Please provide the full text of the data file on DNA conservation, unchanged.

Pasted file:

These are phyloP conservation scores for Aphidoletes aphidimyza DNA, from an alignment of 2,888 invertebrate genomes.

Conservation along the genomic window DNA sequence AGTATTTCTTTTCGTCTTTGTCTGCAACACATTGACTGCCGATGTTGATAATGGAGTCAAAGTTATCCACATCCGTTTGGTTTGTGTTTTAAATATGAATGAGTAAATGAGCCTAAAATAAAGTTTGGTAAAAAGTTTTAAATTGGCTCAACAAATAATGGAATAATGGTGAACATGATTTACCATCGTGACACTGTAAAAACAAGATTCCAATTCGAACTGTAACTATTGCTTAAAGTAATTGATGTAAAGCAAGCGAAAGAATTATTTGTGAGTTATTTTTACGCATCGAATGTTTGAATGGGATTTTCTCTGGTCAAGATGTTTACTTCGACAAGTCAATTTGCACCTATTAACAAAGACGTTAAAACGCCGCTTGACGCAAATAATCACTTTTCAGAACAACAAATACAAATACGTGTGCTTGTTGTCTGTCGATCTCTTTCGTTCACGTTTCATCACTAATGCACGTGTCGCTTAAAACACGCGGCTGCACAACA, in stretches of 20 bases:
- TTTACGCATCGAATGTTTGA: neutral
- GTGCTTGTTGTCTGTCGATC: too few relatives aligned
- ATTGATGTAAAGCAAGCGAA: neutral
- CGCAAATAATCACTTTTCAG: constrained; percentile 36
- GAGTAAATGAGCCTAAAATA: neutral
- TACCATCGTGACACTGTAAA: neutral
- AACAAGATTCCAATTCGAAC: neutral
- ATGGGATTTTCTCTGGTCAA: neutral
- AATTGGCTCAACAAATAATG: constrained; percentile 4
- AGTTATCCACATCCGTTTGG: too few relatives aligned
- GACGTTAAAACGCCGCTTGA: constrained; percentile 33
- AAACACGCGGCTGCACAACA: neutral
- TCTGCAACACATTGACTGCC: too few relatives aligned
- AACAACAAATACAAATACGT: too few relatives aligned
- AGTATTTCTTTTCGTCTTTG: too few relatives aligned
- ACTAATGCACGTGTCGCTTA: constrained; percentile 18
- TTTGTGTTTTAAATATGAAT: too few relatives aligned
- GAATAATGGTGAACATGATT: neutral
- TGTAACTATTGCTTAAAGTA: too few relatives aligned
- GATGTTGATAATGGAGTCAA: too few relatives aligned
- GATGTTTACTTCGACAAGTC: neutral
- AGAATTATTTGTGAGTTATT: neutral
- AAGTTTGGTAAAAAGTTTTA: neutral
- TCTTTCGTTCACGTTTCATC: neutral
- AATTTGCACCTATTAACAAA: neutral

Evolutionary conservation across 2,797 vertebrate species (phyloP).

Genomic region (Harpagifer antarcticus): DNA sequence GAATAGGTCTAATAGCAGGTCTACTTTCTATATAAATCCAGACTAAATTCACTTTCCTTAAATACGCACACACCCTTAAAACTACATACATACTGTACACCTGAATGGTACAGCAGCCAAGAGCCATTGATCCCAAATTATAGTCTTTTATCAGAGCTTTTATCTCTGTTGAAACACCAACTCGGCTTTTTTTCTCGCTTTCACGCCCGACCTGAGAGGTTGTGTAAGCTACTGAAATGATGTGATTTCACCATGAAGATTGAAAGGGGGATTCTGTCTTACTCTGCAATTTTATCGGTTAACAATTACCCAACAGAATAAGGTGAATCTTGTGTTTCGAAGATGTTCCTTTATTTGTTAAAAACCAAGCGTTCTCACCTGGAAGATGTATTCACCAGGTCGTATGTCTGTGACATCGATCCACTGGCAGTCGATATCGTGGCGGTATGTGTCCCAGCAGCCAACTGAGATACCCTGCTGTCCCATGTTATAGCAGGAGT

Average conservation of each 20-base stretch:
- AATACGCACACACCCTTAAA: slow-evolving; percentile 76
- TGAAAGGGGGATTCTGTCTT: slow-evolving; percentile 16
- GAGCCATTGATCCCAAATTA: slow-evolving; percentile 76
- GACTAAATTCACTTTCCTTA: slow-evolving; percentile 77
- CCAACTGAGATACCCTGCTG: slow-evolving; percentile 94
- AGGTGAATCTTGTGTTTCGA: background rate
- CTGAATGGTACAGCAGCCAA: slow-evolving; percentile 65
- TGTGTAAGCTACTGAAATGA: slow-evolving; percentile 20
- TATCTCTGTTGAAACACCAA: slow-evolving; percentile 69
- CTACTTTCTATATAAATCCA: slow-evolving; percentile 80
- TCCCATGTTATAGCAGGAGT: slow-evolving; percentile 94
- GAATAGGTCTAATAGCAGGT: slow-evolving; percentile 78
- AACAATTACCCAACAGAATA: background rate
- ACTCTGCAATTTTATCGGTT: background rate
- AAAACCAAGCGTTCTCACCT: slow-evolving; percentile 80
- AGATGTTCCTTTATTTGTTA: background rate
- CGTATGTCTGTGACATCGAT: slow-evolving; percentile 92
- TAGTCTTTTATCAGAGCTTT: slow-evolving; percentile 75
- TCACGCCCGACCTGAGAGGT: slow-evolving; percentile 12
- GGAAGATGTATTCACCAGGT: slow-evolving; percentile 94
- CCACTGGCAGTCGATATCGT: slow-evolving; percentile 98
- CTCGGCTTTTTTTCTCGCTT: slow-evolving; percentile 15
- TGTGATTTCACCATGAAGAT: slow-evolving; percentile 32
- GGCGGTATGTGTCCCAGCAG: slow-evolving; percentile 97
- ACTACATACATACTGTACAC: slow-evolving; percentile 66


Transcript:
These are phyloP conservation scores for Aphidoletes aphidimyza DNA, from an alignment of 2,888 invertebrate genomes.

Conservation along the genomic window DNA sequence AGTATTTCTTTTCGTCTTTGTCTGCAACACATTGACTGCCGATGTTGATAATGGAGTCAAAGTTATCCACATCCGTTTGGTTTGTGTTTTAAATATGAATGAGTAAATGAGCCTAAAATAAAGTTTGGTAAAAAGTTTTAAATTGGCTCAACAAATAATGGAATAATGGTGAACATGATTTACCATCGTGACACTGTAAAAACAAGATTCCAATTCGAACTGTAACTATTGCTTAAAGTAATTGATGTAAAGCAAGCGAAAGAATTATTTGTGAGTTATTTTTACGCATCGAATGTTTGAATGGGATTTTCTCTGGTCAAGATGTTTACTTCGACAAGTCAATTTGCACCTATTAACAAAGACGTTAAAACGCCGCTTGACGCAAATAATCACTTTTCAGAACAACAAATACAAATACGTGTGCTTGTTGTCTGTCGATCTCTTTCGTTCACGTTTCATCACTAATGCACGTGTCGCTTAAAACACGCGGCTGCACAACA, in stretches of 20 bases:
- TTTACGCATCGAATGTTTGA: neutral
- GTGCTTGTTGTCTGTCGATC: too few relatives aligned
- ATTGATGTAAAGCAAGCGAA: neutral
- CGCAAATAATCACTTTTCAG: constrained; percentile 36
- GAGTAAATGAGCCTAAAATA: neutral
- TACCATCGTGACACTGTAAA: neutral
- AACAAGATTCCAATTCGAAC: neutral
- ATGGGATTTTCTCTGGTCAA: neutral
- AATTGGCTCAACAAATAATG: constrained; percentile 4
- AGTTATCCACATCCGTTTGG: too few relatives aligned
- GACGTTAAAACGCCGCTTGA: constrained; percentile 33
- AAACACGCGGCTGCACAACA: neutral
- TCTGCAACACATTGACTGCC: too few relatives aligned
- AACAACAAATACAAATACGT: too few relatives aligned
- AGTATTTCTTTTCGTCTTTG: too few relatives aligned
- ACTAATGCACGTGTCGCTTA: constrained; percentile 18
- TTTGTGTTTTAAATATGAAT: too few relatives aligned
- GAATAATGGTGAACATGATT: neutral
- TGTAACTATTGCTTAAAGTA: too few relatives aligned
- GATGTTGATAATGGAGTCAA: too few relatives aligned
- GATGTTTACTTCGACAAGTC: neutral
- AGAATTATTTGTGAGTTATT: neutral
- AAGTTTGGTAAAAAGTTTTA: neutral
- TCTTTCGTTCACGTTTCATC: neutral
- AATTTGCACCTATTAACAAA: neutral

Evolutionary conservation across 2,797 vertebrate species (phyloP).

Genomic region (Harpagifer antarcticus): DNA sequence GAATAGGTCTAATAGCAGGTCTACTTTCTATATAAATCCAGACTAAATTCACTTTCCTTAAATACGCACACACCCTTAAAACTACATACATACTGTACACCTGAATGGTACAGCAGCCAAGAGCCATTGATCCCAAATTATAGTCTTTTATCAGAGCTTTTATCTCTGTTGAAACACCAACTCGGCTTTTTTTCTCGCTTTCACGCCCGACCTGAGAGGTTGTGTAAGCTACTGAAATGATGTGATTTCACCATGAAGATTGAAAGGGGGATTCTGTCTTACTCTGCAATTTTATCGGTTAACAATTACCCAACAGAATAAGGTGAATCTTGTGTTTCGAAGATGTTCCTTTATTTGTTAAAAACCAAGCGTTCTCACCTGGAAGATGTATTCACCAGGTCGTATGTCTGTGACATCGATCCACTGGCAGTCGATATCGTGGCGGTATGTGTCCCAGCAGCCAACTGAGATACCCTGCTGTCCCATGTTATAGCAGGAGT

Average conservation of each 20-base stretch:
- AATACGCACACACCCTTAAA: slow-evolving; percentile 76
- TGAAAGGGGGATTCTGTCTT: slow-evolving; percentile 16
- GAGCCATTGATCCCAAATTA: slow-evolving; percentile 76
- GACTAAATTCACTTTCCTTA: slow-evolving; percentile 77
- CCAACTGAGATACCCTGCTG: slow-evolving; percentile 94
- AGGTGAATCTTGTGTTTCGA: background rate
- CTGAATGGTACAGCAGCCAA: slow-evolving; percentile 65
- TGTGTAAGCTACTGAAATGA: slow-evolving; percentile 20
- TATCTCTGTTGAAACACCAA: slow-evolving; percentile 69
- CTACTTTCTATATAAATCCA: slow-evolving; percentile 80
- TCCCATGTTATAGCAGGAGT: slow-evolving; percentile 94
- GAATAGGTCTAATAGCAGGT: slow-evolving; percentile 78
- AACAATTACCCAACAGAATA: background rate
- ACTCTGCAATTTTATCGGTT: background rate
- AAAACCAAGCGTTCTCACCT: slow-evolving; percentile 80
- AGATGTTCCTTTATTTGTTA: background rate
- CGTATGTCTGTGACATCGAT: slow-evolving; percentile 92
- TAGTCTTTTATCAGAGCTTT: slow-evolving; percentile 75
- TCACGCCCGACCTGAGAGGT: slow-evolving; percentile 12
- GGAAGATGTATTCACCAGGT: slow-evolving; percentile 94
- CCACTGGCAGTCGATATCGT: slow-evolving; percentile 98
- CTCGGCTTTTTTTCTCGCTT: slow-evolving; percentile 15
- TGTGATTTCACCATGAAGAT: slow-evolving; percentile 32
- GGCGGTATGTGTCCCAGCAG: slow-evolving; percentile 97
- ACTACATACATACTGTACAC: slow-evolving; percentile 66